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Mycenae is the legendary home of Agamemnon, the ancient king who united and commanded the Greeks during the Trojan war. The ruins of Mycenae were thought to be a myth until Heinrich Schlieman proved otherwise. 

Part of Mycenae ruins
Part of Mycenae ruins

At one time the city overlooked a large bay which is now the plain of Argos. The site is impressive and features the Palace of Agamemnon, the Treasury of Atreaus, and the tomb of Clytemnestra, the wife of the great king who stabbed him to death in his bath for either being unfaithful, sacrificing their daughter to get favorable winds for the journey to Troy, or both.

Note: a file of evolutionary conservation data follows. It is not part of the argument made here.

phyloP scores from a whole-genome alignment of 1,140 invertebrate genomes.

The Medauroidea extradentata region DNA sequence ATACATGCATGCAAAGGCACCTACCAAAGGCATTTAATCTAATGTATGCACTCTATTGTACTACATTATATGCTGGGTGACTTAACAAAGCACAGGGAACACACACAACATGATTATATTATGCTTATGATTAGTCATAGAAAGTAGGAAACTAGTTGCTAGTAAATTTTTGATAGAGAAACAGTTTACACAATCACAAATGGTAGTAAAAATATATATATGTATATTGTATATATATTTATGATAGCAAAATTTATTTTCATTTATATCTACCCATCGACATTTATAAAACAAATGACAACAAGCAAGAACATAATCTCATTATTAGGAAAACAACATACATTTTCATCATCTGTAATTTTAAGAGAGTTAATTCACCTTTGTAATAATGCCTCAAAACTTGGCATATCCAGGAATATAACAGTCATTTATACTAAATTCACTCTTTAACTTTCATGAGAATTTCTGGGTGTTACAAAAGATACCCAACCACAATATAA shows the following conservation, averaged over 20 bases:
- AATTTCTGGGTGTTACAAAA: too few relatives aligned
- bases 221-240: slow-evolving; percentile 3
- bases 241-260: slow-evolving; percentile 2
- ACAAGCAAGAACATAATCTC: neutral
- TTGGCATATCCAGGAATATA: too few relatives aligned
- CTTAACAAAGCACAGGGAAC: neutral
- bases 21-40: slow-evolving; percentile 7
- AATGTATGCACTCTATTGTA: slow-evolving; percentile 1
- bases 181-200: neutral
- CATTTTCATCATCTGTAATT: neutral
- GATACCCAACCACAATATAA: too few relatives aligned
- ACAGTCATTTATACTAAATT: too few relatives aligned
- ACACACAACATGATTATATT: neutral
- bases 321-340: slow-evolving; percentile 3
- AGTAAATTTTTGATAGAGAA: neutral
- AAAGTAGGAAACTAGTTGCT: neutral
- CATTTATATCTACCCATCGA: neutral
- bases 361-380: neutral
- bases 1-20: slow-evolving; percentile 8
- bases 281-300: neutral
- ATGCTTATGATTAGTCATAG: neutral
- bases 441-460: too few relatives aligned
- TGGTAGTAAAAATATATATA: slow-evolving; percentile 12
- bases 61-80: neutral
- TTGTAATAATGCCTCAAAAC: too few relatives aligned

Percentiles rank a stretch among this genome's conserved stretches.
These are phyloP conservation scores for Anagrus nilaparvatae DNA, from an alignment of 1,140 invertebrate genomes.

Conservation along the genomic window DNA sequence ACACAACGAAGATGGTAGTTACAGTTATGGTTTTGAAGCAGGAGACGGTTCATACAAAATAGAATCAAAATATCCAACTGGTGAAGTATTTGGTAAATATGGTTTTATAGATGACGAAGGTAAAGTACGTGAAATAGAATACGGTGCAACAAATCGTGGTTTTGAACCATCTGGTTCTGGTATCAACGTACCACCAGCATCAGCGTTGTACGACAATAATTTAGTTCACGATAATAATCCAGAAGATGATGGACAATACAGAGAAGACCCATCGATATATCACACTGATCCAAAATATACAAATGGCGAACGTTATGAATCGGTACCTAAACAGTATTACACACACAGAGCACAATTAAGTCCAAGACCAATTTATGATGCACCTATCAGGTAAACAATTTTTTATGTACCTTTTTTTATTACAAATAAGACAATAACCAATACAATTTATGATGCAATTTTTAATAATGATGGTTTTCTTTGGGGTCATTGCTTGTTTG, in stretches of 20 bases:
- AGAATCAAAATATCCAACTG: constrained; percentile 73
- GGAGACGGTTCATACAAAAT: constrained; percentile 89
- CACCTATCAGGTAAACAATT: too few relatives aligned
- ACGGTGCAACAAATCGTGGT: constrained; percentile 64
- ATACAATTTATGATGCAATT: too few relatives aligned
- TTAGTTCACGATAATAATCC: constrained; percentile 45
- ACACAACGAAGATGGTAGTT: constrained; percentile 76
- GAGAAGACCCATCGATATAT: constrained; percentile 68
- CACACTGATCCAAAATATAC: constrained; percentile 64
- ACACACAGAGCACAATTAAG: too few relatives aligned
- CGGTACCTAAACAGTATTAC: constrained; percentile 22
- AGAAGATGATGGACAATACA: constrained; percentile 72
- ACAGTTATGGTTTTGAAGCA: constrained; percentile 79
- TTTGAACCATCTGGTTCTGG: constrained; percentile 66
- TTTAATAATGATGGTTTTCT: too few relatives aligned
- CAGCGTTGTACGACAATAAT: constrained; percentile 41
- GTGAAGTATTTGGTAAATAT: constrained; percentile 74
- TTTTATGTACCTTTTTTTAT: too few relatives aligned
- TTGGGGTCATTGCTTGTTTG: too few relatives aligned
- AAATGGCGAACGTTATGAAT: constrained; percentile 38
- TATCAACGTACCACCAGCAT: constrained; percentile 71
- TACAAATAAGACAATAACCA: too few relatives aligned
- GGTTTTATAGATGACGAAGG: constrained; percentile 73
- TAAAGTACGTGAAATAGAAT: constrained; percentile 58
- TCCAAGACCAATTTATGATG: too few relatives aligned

Mycenae was inhabited since Neolithic times but reached its peak during the Late Bronze Age giving its name to a civilization which spread throughout the Greek world. 

Mycenae was made a UNESCO World Heritage site in 1999, along with the nearby site of Tiryns. The closely connected history of Tiryns and Mycenae make them ideal locations to visit in succession. Many of the most famous discoveries made at Mycenae, including the golden face mask of ‘Agamemnon’, can be seen at the National Archaeological Museum at Athens.

Distance from Athens: 120 km.